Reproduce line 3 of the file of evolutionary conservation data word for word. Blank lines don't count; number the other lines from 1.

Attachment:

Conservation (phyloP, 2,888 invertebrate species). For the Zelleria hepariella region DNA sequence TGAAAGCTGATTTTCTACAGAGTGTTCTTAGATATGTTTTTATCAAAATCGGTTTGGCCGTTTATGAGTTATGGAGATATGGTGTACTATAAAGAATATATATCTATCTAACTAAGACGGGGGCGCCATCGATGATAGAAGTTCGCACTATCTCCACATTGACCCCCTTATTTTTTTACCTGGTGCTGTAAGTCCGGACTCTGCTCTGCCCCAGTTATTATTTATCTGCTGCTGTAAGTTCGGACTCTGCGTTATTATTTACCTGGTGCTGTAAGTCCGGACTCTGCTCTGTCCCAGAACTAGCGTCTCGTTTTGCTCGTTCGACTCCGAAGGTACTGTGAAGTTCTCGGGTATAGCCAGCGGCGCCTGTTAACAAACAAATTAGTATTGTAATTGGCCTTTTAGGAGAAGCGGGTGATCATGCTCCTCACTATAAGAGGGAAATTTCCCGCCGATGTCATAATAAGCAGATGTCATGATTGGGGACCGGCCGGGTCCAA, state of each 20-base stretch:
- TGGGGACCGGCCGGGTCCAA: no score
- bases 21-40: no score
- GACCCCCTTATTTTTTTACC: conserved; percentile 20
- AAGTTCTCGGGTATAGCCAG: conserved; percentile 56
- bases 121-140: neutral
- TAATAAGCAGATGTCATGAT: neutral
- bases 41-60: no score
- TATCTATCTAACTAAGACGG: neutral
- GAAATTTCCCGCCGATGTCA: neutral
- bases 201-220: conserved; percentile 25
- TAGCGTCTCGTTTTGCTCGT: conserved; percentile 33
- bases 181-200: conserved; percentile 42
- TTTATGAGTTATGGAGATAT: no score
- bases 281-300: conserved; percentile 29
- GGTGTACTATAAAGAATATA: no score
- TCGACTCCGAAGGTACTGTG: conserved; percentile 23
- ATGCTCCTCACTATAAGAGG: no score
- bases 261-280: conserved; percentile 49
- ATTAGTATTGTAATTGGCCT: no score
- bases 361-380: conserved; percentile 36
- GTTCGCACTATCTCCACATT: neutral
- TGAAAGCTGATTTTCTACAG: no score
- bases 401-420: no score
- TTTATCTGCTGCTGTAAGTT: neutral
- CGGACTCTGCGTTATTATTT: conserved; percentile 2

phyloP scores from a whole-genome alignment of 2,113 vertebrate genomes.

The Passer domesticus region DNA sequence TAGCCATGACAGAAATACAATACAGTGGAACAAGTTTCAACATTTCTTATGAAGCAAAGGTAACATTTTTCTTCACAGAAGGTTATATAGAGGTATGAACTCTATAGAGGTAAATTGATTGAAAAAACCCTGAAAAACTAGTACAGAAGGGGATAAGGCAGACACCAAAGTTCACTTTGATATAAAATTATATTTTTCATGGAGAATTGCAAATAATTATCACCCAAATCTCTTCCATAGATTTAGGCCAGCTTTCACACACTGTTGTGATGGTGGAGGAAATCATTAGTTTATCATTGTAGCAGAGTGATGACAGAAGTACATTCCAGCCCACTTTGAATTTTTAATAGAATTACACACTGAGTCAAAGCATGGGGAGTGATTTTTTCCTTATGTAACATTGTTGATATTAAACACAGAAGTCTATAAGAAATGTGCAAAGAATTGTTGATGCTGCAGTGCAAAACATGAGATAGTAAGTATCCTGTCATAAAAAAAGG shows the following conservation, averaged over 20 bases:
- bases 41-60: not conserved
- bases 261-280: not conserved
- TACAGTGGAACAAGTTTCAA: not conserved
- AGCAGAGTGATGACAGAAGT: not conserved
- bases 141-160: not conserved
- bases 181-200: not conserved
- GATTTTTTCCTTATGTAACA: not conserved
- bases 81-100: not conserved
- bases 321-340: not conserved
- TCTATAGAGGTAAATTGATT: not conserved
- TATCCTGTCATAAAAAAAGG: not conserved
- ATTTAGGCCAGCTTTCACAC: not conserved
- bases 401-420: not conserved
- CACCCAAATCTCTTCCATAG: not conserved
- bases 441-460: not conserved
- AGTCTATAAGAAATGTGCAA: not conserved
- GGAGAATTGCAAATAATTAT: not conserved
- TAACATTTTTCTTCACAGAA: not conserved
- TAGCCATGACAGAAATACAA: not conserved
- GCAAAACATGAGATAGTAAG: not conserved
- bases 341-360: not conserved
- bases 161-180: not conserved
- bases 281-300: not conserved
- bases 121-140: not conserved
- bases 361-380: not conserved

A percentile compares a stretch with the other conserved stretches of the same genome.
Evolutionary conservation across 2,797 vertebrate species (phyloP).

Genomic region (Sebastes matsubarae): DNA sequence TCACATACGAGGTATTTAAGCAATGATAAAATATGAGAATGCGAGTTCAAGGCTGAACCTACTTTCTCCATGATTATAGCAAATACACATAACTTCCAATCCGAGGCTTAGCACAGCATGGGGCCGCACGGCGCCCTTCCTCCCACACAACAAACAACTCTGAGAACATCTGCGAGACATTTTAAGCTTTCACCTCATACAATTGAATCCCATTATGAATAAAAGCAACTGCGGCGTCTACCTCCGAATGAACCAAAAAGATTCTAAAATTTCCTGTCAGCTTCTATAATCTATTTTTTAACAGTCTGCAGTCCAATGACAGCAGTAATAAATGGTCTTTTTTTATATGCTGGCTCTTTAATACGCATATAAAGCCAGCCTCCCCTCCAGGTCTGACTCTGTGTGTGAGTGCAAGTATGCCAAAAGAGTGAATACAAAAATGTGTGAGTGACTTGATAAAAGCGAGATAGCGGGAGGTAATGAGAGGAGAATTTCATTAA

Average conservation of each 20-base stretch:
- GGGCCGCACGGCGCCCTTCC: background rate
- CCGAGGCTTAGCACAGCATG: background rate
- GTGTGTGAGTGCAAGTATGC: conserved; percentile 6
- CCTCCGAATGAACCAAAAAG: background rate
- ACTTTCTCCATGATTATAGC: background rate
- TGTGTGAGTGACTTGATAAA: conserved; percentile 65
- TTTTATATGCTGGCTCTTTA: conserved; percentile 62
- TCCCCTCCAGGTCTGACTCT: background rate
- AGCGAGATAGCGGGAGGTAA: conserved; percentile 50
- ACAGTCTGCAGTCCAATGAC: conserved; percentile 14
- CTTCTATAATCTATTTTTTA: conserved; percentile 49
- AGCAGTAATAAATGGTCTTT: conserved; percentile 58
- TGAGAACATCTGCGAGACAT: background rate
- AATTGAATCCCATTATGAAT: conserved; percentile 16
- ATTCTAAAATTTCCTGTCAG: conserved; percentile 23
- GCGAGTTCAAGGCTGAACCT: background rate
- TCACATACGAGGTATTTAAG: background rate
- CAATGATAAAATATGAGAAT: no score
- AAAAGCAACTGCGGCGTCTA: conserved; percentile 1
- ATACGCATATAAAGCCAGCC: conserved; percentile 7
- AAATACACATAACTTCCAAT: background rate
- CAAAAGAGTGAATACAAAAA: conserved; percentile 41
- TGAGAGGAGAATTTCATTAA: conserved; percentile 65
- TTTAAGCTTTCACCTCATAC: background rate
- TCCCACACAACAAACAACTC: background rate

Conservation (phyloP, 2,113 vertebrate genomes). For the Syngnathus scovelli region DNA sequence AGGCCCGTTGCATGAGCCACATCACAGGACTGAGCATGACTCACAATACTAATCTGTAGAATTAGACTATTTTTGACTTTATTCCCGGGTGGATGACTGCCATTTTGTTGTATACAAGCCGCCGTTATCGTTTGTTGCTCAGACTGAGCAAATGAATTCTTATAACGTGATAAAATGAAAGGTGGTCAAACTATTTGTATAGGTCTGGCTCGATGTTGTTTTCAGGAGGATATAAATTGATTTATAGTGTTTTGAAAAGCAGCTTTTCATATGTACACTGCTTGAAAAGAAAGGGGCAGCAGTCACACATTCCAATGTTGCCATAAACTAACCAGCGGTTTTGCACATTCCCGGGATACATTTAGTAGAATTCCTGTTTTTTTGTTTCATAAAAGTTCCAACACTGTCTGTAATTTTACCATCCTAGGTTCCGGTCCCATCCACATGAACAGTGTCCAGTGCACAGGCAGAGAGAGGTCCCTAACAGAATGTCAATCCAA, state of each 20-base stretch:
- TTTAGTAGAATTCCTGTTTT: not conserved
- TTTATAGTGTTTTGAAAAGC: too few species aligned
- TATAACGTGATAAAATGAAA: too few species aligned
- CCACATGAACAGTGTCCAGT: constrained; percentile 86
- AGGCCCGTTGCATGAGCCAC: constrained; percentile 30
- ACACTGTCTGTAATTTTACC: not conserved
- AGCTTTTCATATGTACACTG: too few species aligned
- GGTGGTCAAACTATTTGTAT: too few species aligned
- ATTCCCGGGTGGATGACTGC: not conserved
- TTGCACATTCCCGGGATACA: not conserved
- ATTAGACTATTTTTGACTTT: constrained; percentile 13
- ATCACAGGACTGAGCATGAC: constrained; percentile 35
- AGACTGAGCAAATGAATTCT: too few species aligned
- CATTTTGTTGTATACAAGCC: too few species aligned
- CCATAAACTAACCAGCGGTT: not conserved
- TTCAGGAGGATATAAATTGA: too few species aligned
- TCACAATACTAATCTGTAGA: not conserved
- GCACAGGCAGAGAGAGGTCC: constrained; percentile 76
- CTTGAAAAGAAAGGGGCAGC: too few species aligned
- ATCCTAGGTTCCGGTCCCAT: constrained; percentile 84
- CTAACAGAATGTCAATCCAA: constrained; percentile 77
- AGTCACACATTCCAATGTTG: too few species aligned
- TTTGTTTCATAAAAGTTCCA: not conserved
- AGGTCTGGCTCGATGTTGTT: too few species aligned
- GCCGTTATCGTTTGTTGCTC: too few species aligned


- bases 21-40: no score